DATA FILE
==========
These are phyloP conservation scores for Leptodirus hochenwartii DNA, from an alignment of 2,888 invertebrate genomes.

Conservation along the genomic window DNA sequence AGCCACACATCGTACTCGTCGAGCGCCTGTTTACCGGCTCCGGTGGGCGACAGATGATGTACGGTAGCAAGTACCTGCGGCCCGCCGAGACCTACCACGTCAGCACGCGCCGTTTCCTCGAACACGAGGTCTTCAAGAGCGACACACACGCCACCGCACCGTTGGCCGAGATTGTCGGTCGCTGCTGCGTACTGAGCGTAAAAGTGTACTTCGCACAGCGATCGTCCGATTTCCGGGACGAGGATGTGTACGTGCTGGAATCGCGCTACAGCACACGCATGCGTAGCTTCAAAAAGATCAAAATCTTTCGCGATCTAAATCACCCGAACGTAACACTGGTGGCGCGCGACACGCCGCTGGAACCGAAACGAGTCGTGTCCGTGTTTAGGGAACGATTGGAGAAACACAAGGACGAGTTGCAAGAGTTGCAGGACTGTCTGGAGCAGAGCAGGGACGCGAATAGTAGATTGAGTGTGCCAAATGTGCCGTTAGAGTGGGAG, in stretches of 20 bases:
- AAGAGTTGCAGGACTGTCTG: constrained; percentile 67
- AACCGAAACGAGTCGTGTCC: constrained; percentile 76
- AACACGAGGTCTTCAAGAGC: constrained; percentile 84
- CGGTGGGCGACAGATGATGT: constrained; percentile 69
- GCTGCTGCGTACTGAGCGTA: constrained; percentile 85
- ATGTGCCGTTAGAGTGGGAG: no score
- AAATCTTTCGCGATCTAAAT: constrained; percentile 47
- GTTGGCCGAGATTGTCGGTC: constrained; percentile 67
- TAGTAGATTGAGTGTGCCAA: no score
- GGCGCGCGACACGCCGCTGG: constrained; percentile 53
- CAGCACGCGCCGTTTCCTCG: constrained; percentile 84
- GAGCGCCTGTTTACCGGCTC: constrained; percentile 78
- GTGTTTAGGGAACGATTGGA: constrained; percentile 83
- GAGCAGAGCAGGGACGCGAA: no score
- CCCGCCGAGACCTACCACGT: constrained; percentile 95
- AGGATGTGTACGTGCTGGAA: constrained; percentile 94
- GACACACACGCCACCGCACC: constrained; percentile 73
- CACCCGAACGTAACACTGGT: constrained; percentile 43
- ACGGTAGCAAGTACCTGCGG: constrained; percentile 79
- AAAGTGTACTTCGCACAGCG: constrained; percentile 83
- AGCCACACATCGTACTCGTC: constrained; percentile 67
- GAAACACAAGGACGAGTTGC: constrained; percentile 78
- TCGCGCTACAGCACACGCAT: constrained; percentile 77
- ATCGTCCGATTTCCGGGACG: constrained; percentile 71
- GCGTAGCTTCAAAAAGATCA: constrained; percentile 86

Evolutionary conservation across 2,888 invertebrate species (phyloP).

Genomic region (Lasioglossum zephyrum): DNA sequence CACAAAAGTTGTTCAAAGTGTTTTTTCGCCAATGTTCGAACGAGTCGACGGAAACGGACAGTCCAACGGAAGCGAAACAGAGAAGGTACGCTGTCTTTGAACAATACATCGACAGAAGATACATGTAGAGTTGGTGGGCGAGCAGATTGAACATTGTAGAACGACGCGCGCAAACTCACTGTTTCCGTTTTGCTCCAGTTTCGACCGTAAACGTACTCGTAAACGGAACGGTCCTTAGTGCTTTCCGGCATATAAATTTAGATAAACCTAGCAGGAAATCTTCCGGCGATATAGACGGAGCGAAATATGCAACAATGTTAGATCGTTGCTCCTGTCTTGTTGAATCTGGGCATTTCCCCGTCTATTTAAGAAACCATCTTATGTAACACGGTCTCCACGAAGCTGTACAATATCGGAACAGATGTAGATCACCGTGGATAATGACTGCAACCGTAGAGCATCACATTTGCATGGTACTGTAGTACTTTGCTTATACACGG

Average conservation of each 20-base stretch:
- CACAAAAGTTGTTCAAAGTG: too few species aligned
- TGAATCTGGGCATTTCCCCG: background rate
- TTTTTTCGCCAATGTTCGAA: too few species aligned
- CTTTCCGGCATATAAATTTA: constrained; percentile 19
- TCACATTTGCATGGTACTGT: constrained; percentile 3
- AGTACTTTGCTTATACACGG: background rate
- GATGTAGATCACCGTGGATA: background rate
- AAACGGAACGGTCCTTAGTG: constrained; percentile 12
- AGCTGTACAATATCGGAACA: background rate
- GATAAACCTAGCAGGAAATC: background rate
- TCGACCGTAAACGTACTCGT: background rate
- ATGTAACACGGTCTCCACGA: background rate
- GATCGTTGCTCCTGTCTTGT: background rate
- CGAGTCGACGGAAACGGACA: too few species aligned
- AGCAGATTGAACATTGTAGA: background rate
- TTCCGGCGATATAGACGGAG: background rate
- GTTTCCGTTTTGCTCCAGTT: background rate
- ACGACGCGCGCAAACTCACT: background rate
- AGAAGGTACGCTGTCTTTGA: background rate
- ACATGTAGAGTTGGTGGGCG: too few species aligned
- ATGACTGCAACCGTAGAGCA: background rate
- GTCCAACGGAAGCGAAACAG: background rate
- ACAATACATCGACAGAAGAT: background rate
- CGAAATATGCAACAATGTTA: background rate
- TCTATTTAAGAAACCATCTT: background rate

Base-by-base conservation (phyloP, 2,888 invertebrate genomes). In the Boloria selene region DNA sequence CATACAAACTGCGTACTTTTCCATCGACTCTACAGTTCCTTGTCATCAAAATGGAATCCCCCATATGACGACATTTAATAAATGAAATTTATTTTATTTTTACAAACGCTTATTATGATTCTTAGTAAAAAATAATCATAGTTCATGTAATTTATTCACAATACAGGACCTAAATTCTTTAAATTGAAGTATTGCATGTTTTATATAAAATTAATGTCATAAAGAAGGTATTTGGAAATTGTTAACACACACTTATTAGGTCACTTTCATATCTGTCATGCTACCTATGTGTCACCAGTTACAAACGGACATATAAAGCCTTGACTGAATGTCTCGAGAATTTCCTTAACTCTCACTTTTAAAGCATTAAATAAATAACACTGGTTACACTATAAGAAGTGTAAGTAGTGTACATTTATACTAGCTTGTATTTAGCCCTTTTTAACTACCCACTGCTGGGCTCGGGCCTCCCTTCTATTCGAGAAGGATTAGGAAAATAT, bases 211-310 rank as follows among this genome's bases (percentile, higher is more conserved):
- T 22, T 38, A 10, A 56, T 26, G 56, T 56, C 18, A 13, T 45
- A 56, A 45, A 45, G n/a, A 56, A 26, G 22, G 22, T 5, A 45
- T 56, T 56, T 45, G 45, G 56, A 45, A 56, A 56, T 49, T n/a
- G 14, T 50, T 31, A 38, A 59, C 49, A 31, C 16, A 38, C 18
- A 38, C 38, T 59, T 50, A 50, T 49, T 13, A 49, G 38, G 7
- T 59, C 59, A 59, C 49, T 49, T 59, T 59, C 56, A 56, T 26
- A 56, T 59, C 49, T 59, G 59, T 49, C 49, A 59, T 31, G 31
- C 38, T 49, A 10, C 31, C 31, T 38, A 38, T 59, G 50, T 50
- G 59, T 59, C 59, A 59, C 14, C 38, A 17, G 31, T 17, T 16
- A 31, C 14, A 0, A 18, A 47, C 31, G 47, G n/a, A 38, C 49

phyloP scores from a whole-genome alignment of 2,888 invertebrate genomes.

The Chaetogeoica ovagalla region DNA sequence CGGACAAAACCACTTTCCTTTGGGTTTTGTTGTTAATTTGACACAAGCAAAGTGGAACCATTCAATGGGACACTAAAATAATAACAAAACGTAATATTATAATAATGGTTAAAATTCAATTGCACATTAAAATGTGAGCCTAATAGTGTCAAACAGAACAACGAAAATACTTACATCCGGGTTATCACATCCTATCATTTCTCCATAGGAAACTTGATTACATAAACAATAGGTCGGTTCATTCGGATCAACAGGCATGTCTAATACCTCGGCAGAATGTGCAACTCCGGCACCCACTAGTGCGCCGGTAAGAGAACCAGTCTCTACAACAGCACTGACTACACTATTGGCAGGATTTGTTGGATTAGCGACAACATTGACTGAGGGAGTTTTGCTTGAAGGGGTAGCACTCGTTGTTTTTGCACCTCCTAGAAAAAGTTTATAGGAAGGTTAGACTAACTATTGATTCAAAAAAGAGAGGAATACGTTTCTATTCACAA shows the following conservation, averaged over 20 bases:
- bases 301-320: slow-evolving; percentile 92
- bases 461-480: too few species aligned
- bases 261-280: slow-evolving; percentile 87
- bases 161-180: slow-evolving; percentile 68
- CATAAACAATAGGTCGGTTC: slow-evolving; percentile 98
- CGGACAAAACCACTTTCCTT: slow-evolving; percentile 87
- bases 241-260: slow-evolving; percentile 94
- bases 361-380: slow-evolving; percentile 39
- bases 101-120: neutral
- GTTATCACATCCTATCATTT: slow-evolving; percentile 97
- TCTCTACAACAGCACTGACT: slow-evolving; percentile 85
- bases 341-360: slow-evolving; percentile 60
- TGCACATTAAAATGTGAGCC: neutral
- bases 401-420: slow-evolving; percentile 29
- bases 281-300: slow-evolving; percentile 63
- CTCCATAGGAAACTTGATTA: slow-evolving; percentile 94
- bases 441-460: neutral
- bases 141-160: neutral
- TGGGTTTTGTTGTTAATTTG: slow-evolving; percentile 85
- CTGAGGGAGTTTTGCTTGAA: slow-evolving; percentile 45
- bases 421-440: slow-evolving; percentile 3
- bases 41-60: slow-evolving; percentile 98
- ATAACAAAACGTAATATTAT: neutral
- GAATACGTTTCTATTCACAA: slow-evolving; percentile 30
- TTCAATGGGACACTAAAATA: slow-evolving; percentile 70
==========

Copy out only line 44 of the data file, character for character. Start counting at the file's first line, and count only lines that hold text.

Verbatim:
- CGAGTCGACGGAAACGGACA: too few species aligned